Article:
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Press Can Shoot War Dead Pictures

The Obama administration is reversing an 18-year ban on news coverage of the return of war dead, allowing photographs of flag-covered caskets when families of the fallen troops agree, Defense Secretary Robert Gates said Thursday.

"My conclusion was we should not presume to make the decision for the families," Gates said in announcing results of a quick review of a ban that had stood through Republican and Democratic administrations.

Although details are being worked out, the new policy will give families a choice of whether to admit the press to ceremonies at Dover Air Force Base in Delaware, the entry point to the United States for the caskets of overseas war dead.

President Barack Obama asked for a re-examination of the blanket ban and supports the decision to change it, White House press secretary Robert Gibbs said.

"I have always believed that the decision as to how to honor our fallen heroes should be left up to the families," Vice President Joe Biden said. "The past practice didn't account for a family's wishes and I believed that was wrong."

Other democracies let their citizens see their young men and women come home from war in flag draped coffins, reports CBS News correspondent David Martin, but for nearly 20 years the U.S. has not.

Except for photos obtained under the Freedom of Information Act, the American public has not been allowed to witness the return of their fallen.

But going forward, media coverage of returning caskets will be governed by the same rules as burials at Arlington National Cemetery - permitted if the family agrees. For Karen Meredith the change comes too late, Martin reports.

"When Ken came home, I never got that photograph of him returning to his home country, the country that he loved so much," Meredith says.

When her son, Lt. Ken Ballard returned to Dover the military would not allow even his mother to have a picture.

"I just wanted to see it," she says. "I just wanted to know that he was being taken care of."

But not every American who has lost a loved one to war wants those images made public, Martin reports. Nikki Das, who lost her husband Erik in Iraq, does not want to share that moment with the world.

"This particular image for me, personally, is not something that i need to see for eternity on the Internet," Das says.

Critics including some Democrats and liberal groups claim the government was trying to hide the human cost of war by preventing modern versions of an iconic image from long-ago wars: a line of flag-wrapped coffins coming home.

"We should honor, not hide, flag-draped coffins," said Sen. Frank Lautenberg, D-N.J. "They are a symbol of the respect, honor and dignity that our fallen heroes deserve."

Lautenberg had written Obama this month asking him to consider lifting the ban put in place by President George H.W. Bush in 1991, at the time of the Gulf War.

From the start, the ban has been cast as a way to shield grieving families.

Advocates for veterans and military families are split on the issue; some say they want the world to honor fallen troops or see the price of defending the country.

"There has never been a greater disconnect between those who serve in harms warm and those back home," said Paul Rieckhoff, executive director of Iraq and Afghanistan Veterans of America. "All too often, the sacrifices of our military are hidden from view."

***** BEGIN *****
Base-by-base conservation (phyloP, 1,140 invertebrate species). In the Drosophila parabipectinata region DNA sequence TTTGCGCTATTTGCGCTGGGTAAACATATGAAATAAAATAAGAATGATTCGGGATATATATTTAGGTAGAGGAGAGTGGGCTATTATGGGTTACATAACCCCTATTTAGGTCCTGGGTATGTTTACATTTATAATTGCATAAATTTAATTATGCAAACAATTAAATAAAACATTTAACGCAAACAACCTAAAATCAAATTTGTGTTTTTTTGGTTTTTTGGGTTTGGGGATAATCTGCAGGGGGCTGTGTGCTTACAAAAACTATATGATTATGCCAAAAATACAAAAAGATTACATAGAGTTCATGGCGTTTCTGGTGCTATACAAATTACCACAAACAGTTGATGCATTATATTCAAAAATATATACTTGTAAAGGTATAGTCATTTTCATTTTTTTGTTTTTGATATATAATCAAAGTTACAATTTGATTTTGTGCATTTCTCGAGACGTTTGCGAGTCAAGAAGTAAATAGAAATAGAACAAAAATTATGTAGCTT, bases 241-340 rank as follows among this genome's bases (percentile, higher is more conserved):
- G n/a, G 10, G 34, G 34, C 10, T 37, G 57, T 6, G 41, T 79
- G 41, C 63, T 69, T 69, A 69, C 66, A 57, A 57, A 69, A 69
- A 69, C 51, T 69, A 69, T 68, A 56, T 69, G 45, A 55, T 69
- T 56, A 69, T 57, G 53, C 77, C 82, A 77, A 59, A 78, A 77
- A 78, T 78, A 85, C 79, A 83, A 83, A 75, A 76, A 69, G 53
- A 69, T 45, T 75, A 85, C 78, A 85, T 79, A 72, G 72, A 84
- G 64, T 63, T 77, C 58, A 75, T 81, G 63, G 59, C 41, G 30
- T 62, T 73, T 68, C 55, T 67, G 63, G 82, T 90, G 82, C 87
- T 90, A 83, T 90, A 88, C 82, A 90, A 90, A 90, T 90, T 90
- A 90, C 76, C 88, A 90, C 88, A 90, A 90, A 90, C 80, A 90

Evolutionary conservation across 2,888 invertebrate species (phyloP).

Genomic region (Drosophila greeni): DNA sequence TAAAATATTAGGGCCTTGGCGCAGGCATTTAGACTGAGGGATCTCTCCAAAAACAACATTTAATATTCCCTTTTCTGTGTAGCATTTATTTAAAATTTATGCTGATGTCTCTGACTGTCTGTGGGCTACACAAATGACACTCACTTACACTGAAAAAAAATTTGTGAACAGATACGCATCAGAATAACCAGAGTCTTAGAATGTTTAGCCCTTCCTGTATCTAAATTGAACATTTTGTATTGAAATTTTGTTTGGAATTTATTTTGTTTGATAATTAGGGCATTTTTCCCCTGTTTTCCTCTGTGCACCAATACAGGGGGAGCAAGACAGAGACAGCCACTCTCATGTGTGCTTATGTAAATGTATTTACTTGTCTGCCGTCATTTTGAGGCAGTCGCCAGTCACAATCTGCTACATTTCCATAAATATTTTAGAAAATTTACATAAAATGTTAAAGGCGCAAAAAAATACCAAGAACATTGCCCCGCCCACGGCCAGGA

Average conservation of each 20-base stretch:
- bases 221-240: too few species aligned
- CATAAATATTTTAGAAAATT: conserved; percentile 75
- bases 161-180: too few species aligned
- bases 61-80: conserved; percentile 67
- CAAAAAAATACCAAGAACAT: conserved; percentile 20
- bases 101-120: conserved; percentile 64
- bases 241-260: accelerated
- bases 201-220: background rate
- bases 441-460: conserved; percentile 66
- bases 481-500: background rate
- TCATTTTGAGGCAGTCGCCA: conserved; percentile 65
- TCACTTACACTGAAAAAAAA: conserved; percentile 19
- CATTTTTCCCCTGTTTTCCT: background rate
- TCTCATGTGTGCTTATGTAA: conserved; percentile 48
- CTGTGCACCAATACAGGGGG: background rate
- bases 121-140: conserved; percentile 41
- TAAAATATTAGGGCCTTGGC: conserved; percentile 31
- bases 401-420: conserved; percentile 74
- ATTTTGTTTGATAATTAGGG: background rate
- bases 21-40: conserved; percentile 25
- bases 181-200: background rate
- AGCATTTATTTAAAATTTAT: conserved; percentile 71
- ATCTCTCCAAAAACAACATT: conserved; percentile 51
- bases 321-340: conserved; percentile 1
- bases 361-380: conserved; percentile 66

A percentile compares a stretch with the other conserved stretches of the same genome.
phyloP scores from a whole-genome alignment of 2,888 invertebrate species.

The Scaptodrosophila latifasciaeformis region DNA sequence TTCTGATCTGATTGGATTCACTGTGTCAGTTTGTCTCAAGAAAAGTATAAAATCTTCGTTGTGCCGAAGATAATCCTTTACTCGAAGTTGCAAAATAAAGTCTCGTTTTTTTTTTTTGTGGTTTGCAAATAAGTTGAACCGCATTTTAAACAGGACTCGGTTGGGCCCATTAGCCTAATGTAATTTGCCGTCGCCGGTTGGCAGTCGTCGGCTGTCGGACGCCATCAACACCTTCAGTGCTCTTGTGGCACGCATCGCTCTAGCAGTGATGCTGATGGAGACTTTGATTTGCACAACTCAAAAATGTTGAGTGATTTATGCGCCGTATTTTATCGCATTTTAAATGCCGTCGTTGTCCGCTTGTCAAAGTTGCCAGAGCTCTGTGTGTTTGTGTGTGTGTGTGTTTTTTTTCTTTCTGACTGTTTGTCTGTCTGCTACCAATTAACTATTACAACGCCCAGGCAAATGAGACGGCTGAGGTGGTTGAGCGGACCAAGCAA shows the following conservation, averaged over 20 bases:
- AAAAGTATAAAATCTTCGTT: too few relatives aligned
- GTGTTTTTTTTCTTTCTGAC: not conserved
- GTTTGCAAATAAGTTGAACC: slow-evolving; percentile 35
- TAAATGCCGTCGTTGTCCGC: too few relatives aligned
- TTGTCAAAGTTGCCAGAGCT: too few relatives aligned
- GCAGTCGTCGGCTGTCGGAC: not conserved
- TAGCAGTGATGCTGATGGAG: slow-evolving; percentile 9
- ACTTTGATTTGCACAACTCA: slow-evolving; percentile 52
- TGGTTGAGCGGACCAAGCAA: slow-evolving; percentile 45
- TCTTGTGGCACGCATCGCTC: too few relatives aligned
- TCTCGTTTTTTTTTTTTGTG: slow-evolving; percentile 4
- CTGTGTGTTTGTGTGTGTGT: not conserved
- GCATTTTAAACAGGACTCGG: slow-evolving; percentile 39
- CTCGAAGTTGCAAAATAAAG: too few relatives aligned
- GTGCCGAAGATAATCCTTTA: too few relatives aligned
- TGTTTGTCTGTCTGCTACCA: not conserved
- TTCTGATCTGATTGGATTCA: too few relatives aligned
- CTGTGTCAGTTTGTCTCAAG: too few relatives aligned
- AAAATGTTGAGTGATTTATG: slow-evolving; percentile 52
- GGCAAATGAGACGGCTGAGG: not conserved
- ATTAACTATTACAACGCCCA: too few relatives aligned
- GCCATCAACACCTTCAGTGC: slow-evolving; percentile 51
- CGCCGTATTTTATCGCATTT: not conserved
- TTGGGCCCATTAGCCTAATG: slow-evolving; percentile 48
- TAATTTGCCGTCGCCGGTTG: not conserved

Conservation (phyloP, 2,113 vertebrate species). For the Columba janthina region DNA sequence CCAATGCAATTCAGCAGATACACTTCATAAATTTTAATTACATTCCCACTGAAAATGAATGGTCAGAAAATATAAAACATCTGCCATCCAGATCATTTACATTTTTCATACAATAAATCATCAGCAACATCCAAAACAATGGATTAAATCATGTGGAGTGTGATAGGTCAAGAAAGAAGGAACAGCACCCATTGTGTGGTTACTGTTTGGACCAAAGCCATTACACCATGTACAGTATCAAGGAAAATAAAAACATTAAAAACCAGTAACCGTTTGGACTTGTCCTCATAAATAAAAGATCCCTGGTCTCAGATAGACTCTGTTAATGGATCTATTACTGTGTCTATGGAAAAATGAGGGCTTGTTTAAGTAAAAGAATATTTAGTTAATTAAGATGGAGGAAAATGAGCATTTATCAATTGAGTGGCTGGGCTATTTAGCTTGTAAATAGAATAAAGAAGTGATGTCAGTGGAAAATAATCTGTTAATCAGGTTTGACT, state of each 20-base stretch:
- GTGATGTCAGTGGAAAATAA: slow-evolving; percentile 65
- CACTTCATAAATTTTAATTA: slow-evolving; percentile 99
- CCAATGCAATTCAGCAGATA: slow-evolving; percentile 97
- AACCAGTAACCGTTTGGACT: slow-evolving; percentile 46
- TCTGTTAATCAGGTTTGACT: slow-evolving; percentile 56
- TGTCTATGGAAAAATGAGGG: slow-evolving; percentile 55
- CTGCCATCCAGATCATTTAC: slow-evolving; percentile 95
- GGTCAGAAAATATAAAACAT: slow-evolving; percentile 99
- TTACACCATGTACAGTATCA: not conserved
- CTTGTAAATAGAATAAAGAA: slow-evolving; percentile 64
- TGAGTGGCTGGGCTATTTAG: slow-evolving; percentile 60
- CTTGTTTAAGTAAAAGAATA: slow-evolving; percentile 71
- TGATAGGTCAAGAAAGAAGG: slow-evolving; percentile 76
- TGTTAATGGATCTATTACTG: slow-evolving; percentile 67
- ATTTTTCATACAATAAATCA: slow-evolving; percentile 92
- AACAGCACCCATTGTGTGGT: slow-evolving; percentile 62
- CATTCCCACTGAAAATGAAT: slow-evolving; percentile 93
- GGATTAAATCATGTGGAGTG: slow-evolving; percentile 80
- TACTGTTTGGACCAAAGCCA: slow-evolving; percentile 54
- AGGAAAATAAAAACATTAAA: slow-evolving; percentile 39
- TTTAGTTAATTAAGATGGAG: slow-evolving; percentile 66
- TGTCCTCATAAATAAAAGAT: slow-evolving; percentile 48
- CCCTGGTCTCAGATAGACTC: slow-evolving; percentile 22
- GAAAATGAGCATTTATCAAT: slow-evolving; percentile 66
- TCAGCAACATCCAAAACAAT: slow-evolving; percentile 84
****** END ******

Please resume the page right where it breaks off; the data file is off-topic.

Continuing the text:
But John Ellsworth, who lost a son in Iraq in 2004, said photographs of the coffins could be used as anti-war propaganda. "It's pretty obvious that the Pentagon did not discuss this with us," said Ellsworth, president of Military Families United.

He said lifting the ban was arbitrary and poorly thought-out. His organization asked, for example, what would happen if different members of the same family disagree on news coverage.

Gates said he is setting up a team to address such questions. It is not clear when the new policy will be fully in effect.

Gates is the only member of Republican President George W. Bush's Cabinet asked to stay in his job under the new Democratic administration. Gates said he was "never comfortable" with the media ban and had looked at lifting it more than a year ago, under the old administration.

Gates said that at the time, he deferred to advisers inside the Pentagon who argued that the prospect of media coverage could be an onus on vulnerable families.

"I was much happier with the answer I got this year," Gates said.

Gates said there remains a division of opinion inside the Pentagon about whether the ban is appropriate. But he dismissed as "ancient history" a question about whether the ban originated as a public relations strategy.

As of Wednesday, at least 4,251 members of the U.S. military had died in the Iraq war since it began in March 2003, according to an Associated Press count.

As of Tuesday, at least 584 members of the U.S. military had died in Afghanistan, Pakistan and Uzbekistan as a result of the U.S. invasion of Afghanistan in late 2001, according to the Defense Department.

Under pressure from open-government advocates, the Pentagon in 2005 released hundreds of the military's own images of flag-draped coffins from the two ongoing wars, previous wars and from military accidents. The photographs were released in response to a Freedom of Information request and lawsuit.

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